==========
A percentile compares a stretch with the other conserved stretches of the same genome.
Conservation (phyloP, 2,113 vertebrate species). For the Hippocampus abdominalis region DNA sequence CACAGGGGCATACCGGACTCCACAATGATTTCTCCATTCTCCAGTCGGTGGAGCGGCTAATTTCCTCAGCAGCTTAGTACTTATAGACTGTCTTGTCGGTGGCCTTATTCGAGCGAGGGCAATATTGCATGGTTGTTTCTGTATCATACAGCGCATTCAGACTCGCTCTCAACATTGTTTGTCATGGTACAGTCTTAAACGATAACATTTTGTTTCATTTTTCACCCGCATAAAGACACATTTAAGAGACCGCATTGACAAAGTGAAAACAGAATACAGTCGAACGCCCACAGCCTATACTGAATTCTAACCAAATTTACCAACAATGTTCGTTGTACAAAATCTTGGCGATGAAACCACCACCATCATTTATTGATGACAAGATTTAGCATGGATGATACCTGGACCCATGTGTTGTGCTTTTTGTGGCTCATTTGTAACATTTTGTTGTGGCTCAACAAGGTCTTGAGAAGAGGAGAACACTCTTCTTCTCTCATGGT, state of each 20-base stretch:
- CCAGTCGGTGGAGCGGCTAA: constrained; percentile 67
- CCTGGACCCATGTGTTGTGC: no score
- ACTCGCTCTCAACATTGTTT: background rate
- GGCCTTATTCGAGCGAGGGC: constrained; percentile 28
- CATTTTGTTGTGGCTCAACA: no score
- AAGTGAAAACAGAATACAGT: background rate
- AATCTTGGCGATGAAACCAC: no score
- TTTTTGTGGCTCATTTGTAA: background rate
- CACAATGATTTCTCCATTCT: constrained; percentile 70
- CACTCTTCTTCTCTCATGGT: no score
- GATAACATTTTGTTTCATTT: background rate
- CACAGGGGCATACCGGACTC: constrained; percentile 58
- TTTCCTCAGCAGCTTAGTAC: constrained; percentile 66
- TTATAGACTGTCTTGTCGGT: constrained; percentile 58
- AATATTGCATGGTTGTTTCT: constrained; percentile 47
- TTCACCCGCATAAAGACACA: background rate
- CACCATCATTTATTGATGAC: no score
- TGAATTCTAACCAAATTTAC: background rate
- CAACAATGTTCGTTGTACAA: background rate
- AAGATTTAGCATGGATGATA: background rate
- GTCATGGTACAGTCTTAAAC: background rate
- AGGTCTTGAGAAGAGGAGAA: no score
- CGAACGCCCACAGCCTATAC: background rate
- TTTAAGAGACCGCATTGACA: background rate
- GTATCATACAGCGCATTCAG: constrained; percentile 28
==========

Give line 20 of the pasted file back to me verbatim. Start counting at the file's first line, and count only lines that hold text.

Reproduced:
- TGAATTCTAACCAAATTTAC: background rate